By Steven Eke
BBC Russian affairs analyst
It is an important year in Russian politics, with the country gearing up for crucial national elections.
Police dispersed protesters in Nizhny Novgorod at the weekend
Regional parliamentary elections - dominated by pro-Kremlin parties - have already taken place.
In December, the country elects a new parliament - the State Duma. And in March next year, there will be a vote for a new president.
One of the emerging trends is an apparently growing intolerance of opposition - in its widest definition.
First Russia's chief electoral officer, Alexander Veshnyakov, was ousted.
Over recent months, the authorities' response to unauthorised demonstrations by opposition groups has become noticeably more violent
An otherwise loyal servant of the Kremlin, he had spoken out about what he viewed as unfair advantages enjoyed by the main political party, United Russia.
Last year, he surprised many observers by warning of the danger of "Soviet-style elections".
Then, the Russian Supreme Court shut down the liberal Republican Party.
The authorities said it had failed to achieve the minimum membership required for official registration.
The party itself insisted it was being targeted for political reasons, and pledged to appeal to the European Court of Human Rights.
This weekend, two events reflecting the polarisation of Russian political life took place.
A big pro-Putin rally was held in central Moscow on Sunday
More than 15,000 supporters of the pro-Kremlin youth movement Nashi (Our People) met on Sunday to celebrate seven years of Vladimir Putin's presidency.
Denouncing the former prime minister and now opposition leader, Mikhail Kasyanov, as a "traitor", members read out patriotic speeches and poems.
A day earlier, the authorities in Russia's fourth city, Nizhny Novgorod, were ready and waiting to deal with the participants of the latest "march of those who disagree".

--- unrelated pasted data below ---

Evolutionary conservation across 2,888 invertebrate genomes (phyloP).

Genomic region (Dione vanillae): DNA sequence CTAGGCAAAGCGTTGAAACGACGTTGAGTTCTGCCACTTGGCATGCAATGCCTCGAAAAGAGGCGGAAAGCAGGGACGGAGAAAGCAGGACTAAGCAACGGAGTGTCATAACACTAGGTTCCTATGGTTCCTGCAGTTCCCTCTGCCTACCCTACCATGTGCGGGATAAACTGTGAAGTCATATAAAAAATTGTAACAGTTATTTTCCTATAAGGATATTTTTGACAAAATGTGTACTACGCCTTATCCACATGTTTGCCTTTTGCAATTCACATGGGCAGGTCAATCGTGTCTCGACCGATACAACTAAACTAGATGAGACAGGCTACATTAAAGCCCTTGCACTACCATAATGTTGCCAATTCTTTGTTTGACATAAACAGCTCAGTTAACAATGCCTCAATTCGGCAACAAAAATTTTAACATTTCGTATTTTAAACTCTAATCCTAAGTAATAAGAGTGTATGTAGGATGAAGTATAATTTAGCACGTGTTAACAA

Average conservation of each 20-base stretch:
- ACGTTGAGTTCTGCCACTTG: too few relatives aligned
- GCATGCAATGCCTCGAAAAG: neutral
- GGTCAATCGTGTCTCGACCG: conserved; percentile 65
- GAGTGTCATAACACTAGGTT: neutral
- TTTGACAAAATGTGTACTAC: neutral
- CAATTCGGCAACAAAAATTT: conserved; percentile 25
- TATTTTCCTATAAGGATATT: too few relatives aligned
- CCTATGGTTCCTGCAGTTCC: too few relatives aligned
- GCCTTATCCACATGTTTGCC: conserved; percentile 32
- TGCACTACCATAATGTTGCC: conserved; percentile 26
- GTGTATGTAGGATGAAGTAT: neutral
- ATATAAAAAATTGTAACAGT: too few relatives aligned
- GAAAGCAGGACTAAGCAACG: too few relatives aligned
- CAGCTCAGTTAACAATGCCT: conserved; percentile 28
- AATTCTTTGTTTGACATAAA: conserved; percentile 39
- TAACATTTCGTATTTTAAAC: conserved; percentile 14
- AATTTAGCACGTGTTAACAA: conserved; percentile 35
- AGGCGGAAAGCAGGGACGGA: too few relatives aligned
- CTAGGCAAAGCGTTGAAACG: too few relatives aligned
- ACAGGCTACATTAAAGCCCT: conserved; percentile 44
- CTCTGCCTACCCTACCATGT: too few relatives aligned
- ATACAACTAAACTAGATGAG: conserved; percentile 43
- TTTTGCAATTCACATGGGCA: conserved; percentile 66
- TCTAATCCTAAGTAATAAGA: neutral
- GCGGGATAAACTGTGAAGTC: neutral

These demonstrations, which bring together a motley array of opposition activists, have now been organised in a number of cities.
In Russia, demonstrations have to be authorised by local authorities before they can go ahead. Without such authorisation, the organisers and demonstrators are knowingly breaking the law.
However, opposition groups insist they are denied permission to demonstrate as a matter of routine, even when they pledge to maintain safety and order.
Increasingly, the authorities act to prevent would-be participants from getting to where they intend to demonstrate. Roadblocks and passport checks are often used.
Over recent months, the authorities' response to unauthorised demonstrations by opposition groups has become noticeably more violent.
Footage of riot police beating demonstrators in Russia draws little criticism from the West, where many governments appear to have given up trying to influence Moscow.
Yet even without heavy-handed action from the authorities, the liberal opposition would be marginalised.
Its ideas are associated in the minds of many Russians with the suffering of the 1990s.
There is little willingness to listen to a pro-Western agenda when many mainstream politicians increasingly play the nationalist card.
So is the authorities' response a sign of growing nervousness?
Russian electoral politics is scarcely centred on discussion of issues, platforms, competing policies or ideas. Increasingly, to question the status quo is to be branded unpatriotic or "oppositional".
Yet a lot is at stake in the forthcoming elections. They matter precisely because they will determine where power should reside.
In modern-day Russia, "power" extends into something far beyond a seat in parliament or government. It encompasses money, property, media and industrial ownership.
Some analysts describe the clan, caste or class that now rules and owns Russia as a new oligarchy.
Whichever term best fits, it certainly does not want to see elections undermine its position, and appears to be acting to shore itself up well in advance.